public class EValidatorAdapter
    extends EObjectValidator {

    private final IBatchValidator batchValidator;
    public EValidatorAdapter() {
        batchValidator =
            (IBatchValidator) ModelValidationService.getInstance().newValidator(

    public boolean validate(EObject eObject, DiagnosticChain diagnostics,
            Map context) {
        return validate(eObject.eClass(), eObject, diagnostics, context);

The snippet above shows how we use the ModelValidationService to create a validator object to perform batch (user-triggered) validation. We want to include any constraints that also run in live mode, and are not interested in receiving informational statuses indicating which constraints pass.

First, we perform the superclass's validation (whatever that might be), then delegate to our IBatchValidator instance to evaluate constraints contributed to the EMF Validation Framework and convert the results to EMF Diagnostic s:

    public boolean validate(EClass eClass, EObject eObject,
            DiagnosticChain diagnostics, Map context) {
        super.validate(eClass, eObject, diagnostics, context);
        IStatus status = Status.OK_STATUS;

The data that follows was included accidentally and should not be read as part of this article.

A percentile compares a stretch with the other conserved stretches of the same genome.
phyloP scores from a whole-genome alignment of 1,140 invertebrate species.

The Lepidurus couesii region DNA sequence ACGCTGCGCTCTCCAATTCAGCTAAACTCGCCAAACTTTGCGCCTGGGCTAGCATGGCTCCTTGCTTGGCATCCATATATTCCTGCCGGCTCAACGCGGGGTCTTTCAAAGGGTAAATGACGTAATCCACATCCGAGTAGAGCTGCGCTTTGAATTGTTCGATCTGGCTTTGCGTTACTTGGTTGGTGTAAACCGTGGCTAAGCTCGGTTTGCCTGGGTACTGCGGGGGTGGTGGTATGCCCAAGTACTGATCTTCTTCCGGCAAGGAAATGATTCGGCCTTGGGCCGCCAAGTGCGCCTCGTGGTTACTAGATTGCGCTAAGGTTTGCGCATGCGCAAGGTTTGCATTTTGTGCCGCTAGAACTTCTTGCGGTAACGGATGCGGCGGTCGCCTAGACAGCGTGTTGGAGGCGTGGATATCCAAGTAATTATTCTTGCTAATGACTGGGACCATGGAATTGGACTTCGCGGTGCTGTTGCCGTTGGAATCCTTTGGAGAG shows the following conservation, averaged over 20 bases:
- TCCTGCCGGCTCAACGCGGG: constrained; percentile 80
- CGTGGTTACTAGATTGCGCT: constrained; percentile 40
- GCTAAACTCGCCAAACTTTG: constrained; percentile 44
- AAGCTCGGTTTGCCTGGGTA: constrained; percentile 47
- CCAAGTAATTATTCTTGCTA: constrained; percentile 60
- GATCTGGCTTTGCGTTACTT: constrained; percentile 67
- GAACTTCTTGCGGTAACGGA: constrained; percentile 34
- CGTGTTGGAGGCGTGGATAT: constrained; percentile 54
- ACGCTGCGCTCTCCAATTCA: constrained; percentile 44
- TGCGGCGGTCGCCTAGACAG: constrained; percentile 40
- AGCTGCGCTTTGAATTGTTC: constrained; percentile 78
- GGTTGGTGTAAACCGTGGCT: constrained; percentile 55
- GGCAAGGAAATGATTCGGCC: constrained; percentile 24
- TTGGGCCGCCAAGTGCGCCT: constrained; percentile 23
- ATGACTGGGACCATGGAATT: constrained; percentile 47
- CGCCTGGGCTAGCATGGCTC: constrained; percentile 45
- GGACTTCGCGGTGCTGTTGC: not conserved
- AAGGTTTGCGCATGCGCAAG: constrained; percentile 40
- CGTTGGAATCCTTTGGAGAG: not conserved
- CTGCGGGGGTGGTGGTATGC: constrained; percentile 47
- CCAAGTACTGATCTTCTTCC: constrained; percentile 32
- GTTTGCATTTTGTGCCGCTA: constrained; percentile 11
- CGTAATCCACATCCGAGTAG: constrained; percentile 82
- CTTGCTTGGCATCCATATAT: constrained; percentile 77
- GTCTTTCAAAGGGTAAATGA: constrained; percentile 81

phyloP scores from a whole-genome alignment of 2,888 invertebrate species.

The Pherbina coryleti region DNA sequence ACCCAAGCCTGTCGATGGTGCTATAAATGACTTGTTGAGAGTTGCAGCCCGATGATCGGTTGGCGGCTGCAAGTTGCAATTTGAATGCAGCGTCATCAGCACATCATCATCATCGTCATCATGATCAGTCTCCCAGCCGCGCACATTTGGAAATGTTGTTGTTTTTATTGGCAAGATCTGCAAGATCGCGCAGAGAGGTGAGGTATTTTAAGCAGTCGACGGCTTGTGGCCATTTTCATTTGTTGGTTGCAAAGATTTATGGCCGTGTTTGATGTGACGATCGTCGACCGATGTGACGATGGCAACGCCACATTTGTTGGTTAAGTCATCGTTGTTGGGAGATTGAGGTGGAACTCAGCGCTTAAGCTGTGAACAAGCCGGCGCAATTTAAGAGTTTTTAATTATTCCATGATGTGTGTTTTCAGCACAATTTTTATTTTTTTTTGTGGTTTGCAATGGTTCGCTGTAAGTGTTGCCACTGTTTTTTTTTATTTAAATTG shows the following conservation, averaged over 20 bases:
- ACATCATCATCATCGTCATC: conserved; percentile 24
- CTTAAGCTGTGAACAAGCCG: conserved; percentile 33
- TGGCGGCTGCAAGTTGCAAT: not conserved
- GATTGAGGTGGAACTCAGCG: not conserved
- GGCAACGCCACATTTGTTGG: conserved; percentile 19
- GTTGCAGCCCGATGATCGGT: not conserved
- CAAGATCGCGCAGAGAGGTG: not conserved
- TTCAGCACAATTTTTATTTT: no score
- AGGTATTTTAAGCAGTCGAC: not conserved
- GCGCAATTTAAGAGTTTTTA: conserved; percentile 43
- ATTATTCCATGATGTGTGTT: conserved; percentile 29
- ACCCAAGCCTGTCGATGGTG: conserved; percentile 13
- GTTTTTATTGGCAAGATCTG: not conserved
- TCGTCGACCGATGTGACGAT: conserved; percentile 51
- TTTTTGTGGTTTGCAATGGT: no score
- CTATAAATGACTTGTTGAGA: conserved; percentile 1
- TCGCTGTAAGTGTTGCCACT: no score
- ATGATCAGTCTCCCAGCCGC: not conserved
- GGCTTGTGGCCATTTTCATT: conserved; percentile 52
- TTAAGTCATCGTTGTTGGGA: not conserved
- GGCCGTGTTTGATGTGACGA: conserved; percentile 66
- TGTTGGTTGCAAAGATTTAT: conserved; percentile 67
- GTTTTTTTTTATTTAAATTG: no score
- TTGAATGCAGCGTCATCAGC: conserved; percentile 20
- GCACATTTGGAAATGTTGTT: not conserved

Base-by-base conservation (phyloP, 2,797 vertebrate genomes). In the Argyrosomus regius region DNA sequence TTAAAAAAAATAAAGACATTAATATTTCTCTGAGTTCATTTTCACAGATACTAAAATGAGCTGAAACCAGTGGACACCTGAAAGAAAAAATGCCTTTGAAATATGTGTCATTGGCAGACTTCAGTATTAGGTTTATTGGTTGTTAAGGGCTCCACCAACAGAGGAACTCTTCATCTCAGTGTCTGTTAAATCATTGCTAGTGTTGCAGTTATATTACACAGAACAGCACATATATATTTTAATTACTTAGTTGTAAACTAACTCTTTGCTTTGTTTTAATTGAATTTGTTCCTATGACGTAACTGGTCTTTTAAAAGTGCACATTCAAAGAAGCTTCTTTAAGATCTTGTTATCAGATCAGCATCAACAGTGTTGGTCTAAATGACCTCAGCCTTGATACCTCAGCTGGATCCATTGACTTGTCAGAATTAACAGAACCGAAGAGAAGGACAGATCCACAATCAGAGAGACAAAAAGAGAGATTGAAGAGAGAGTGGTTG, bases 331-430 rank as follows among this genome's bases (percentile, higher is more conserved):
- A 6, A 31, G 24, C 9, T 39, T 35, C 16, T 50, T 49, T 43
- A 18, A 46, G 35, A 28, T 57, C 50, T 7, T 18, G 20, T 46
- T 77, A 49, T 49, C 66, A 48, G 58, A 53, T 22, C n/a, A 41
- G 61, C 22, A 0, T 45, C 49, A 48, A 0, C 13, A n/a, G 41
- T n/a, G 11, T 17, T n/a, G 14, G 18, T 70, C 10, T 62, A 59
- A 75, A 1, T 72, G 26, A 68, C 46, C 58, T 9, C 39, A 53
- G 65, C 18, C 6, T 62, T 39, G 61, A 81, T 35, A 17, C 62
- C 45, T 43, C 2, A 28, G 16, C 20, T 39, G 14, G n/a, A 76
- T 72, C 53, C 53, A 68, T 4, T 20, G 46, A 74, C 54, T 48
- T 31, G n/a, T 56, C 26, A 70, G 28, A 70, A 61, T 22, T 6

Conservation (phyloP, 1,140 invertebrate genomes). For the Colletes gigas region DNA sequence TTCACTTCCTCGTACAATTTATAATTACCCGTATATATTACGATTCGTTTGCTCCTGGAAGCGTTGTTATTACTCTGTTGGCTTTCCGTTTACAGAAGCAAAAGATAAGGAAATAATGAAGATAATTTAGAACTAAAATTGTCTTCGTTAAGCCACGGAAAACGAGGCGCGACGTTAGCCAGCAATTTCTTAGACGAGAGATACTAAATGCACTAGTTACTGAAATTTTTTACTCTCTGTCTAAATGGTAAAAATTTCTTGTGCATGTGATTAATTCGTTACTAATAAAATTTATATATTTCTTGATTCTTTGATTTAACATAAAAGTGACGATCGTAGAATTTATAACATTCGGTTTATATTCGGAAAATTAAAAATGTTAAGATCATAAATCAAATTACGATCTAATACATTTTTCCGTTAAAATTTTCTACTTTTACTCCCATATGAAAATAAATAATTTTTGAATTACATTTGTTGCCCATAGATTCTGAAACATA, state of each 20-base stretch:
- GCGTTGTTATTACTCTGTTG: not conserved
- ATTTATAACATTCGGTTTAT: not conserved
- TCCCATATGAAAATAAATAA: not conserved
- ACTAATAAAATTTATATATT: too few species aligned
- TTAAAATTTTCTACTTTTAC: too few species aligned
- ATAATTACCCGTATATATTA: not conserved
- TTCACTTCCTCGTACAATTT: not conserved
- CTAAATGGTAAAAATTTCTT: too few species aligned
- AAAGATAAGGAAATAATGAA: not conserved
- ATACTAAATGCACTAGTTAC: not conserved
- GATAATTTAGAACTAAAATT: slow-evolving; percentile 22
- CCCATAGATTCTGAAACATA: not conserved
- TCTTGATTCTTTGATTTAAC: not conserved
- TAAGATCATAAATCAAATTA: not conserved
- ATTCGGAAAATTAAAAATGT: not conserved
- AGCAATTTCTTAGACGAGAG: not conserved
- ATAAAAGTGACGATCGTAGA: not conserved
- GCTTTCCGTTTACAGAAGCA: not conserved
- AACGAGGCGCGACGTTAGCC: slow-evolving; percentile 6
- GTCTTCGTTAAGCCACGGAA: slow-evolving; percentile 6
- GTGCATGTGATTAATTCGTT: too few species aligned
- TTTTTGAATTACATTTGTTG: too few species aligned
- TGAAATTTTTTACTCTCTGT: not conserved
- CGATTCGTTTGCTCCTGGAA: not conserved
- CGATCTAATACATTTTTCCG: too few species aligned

if (diagnostics != null) {
            if (!hasProcessed(eObject, context)) {
                status = batchValidator.validate(
                    new NullProgressMonitor());
                processed(eObject, context, status);
                appendDiagnostics(status, diagnostics);
        return status.isOK();

When EMF's Diagnostician invokes our validator, it will assume that we are evaluating only a single object (not an entire content tree). The EMF Validation Framework takes the opposite approach: by default, batch validation is recursive over the object's content tree (though this can be changed by a client or a metamodel provider). This allows constraints to detect and avoid redundancy in evaluation on related elements and to implement other kinds of optimizations. Because of this difference, we need to ensure that our validator does not re-validate objects already reached from their containers, using the context map provided by the diagnostician:

    private void processed(EObject eObject, Map context, IStatus status) {
        if (context != null) {
            context.put(eObject, status);
    private boolean hasProcessed(EObject eObject, Map context) {
        boolean result = false;
        if (context != null) {
            while (eObject != null) {